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50 years ago - 17-year-old businessman takes ownership of the Franko Service Station


August 3, 1922

Bernard Ramsey, who recently graduated from the Law School of the Willamette University, will open this week a law office in the First National Bank building. He will be associated with G.W. Sammons.

Mr. Ramsey has earned, during his time in college, an enviable reputation as a student as well as that of being an orator. For the past three years, he has figured prominently in the state oratorical contests and last year was adjudged the best college orator in the state.

Mr. G. W. Sammons, his associate, has been with the Business Adjustment Company of Salem for the past three years and is also a graduate of the Law School of Willamette University. Mr. Sammons is a specialist on collections and the new law firm will make a specialty of this feature.


August 3, 1972

Donald Kraus, 17-year-old Madras businessman, has taken over the ownership of the Franko Service Station south of Madras with the aid of his brother, Francis, a Miller Ford Salesman. Francis cosigned for his brother and is involved only on paper.

Donald Kraus worked for a year and a half through the work experience program at the Madras High School for the previous owner, Ray Powell. Powell put the station up for sale, so to secure his job, Kraus bought the business.

Kraus, who does all the hiring of help and financing, cites Romona Hatfield of the U.S. National Bank, "Mrs. Hatfield gave me a lot of help securing financing and explained business procedures. Kraus plans to finish high school but has made no definite plans concerning the future. Kraus works a split shift himself leaving only one shift to pay wages on. Kraus stated, "This first week has given me a substantial living."


August 6, 1997

A powerful rainstorm last week caused flooding on streets around Madras and at some businesses.

At Les Schwab Tire Center, the back room of the main building flooded. The alignment center, located just to the south of the main building, also had many inches of water.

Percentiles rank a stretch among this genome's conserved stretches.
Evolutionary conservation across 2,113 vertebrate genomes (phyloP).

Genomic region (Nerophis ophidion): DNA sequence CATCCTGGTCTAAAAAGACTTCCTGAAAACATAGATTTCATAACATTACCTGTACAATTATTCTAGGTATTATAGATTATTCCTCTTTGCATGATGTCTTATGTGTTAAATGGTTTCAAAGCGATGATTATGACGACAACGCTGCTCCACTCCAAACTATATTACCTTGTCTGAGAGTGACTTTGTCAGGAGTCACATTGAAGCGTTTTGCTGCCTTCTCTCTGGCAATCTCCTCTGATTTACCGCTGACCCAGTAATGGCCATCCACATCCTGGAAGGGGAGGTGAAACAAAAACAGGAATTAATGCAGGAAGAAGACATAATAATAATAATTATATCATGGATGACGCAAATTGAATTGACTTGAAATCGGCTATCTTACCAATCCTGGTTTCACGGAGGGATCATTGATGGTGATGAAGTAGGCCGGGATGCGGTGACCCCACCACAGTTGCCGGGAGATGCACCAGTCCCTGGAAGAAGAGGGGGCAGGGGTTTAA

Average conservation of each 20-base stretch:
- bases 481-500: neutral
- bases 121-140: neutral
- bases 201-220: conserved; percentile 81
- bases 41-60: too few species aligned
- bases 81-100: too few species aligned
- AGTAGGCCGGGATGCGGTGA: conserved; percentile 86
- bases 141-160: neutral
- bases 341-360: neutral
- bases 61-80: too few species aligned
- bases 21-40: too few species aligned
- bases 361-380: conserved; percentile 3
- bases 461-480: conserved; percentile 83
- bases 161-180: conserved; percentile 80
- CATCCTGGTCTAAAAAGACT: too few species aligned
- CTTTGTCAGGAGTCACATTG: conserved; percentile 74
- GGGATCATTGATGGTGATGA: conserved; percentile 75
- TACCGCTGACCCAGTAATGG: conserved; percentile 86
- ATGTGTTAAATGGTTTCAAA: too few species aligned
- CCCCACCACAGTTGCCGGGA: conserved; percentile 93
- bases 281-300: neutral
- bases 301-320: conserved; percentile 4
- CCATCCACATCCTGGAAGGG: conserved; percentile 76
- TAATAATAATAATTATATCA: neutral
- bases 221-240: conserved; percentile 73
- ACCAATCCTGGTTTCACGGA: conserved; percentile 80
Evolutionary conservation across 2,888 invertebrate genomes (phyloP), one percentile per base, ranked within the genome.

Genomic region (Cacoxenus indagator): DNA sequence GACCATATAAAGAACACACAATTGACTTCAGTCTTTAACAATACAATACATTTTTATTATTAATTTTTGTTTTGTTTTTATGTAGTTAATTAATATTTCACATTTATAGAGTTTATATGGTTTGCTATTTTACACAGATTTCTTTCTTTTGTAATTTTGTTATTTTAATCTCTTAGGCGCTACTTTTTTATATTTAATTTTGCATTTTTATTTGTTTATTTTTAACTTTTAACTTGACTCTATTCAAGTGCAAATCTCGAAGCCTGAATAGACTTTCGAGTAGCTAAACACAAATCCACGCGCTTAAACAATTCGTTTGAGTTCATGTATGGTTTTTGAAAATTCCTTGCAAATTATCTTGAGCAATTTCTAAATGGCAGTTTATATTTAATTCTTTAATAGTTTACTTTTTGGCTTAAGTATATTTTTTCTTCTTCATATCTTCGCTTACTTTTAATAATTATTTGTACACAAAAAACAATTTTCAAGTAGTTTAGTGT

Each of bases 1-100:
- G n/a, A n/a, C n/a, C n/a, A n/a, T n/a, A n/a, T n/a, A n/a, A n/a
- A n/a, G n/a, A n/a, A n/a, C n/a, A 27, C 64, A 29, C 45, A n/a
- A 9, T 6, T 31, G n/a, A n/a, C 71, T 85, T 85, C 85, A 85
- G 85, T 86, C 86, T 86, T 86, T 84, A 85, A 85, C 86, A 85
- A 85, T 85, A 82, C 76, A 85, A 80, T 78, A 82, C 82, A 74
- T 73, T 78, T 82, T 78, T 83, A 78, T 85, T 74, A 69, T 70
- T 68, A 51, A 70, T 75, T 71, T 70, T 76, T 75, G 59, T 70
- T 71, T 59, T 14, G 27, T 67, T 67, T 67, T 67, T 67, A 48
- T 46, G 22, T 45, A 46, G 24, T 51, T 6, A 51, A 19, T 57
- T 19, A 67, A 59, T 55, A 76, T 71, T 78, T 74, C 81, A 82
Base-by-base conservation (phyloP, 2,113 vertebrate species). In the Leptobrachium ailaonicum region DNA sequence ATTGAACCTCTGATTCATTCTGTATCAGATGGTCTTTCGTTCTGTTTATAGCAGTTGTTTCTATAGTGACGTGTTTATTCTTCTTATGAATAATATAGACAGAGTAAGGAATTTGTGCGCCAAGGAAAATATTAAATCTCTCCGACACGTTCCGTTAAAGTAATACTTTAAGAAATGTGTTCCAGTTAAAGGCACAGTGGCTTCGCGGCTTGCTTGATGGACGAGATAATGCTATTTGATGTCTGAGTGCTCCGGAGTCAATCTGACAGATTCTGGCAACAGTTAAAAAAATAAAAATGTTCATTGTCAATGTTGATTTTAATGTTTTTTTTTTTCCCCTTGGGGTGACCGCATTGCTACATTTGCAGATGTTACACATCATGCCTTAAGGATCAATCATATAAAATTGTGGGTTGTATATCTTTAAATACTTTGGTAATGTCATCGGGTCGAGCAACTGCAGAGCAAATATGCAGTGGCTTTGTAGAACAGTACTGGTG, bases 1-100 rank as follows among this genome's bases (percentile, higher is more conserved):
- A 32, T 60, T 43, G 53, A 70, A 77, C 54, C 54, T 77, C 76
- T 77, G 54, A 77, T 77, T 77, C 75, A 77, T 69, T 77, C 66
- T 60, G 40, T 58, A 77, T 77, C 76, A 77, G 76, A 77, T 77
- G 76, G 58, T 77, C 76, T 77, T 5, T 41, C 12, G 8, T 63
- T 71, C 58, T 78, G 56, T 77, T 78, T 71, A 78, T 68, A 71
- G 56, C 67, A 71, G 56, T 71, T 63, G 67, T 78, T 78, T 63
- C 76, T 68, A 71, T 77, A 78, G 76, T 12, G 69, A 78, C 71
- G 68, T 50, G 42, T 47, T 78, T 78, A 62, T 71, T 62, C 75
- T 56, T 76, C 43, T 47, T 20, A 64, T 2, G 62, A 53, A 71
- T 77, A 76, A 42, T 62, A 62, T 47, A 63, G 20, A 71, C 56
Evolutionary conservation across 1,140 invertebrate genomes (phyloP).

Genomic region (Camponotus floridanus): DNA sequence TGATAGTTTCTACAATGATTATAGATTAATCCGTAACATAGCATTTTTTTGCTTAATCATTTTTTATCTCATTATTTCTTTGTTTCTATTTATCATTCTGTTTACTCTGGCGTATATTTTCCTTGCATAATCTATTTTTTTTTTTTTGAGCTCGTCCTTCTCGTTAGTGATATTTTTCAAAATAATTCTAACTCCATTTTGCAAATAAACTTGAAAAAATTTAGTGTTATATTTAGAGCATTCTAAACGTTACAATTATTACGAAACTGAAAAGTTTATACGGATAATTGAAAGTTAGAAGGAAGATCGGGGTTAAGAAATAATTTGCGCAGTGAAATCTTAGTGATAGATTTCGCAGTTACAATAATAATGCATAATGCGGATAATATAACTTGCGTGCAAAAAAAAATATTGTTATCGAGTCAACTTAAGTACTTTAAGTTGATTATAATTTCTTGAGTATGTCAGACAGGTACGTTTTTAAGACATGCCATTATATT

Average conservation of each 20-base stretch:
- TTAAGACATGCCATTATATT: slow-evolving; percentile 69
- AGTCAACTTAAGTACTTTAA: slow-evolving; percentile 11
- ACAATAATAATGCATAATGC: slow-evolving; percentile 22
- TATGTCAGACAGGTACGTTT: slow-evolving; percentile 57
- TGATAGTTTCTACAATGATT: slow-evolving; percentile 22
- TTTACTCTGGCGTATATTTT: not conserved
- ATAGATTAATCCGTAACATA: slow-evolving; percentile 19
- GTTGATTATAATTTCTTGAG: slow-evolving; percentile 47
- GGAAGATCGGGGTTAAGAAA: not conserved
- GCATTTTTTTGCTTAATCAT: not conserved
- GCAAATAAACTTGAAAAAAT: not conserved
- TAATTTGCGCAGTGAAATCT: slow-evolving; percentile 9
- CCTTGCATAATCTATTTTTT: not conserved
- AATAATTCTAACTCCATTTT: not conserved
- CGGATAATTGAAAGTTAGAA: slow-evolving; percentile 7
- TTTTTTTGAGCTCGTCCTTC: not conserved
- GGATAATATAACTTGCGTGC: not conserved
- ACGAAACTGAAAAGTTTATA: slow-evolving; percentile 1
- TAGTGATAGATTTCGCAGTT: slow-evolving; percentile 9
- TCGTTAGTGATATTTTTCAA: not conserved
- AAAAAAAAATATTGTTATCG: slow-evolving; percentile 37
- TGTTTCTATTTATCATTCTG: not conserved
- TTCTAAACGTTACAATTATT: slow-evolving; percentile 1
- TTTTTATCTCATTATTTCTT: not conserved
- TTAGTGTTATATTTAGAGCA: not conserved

Erickson's Sentry Market also had some flooding, particularly in the warehouse area in back of the store, said the assistant manager.

The rain last Tuesday evening, July 29, fell with great intensity. At some locations around town an inch and a half fell within the time span of just a couple hours; other locations, for instance at the airport, recorded just shy of one inch of rain.

Tenth and Eleventh streets, Cowden Street near the hospital, Grizzly Road near C, and Second Street south of J, among other roadways, saw some significant flooding.

Dennis Bushlach, who lives on Cowden, said that his residence was not damaged by the water, but that the landscaping was affected.

"We get water from all the areas that are paved above us," Bushlach mentioned.

City officials have visited the Cowden Street area during storms to get an idea of how bad the runoff problem is.

"We'd like to see something done about it because there's going to be more development," Bushlach said.

Other problem areas were the Culver Highway, and a cul-de-sac in the Juniper Crest subdivision. Willow Creek saw no flooding.

Some of the unimproved, gravel roads around Madras were also damaged.

"It was a high-intensity storm." He said, adding that it was perhaps the most intense — in terms of the rate of rainfall — that he has seen in his ten years of public works.

The storm hit just a few hours after the new trees along Fifth Street were planted.

The rain last Tuesday fell at a rate that was above the design-flow for the storm drainage in town, said Jerry Breazeale, public works director.

The trees ended up lying on the ground due to all the water. They had to be replanted, but were not damaged, Breazeale said.

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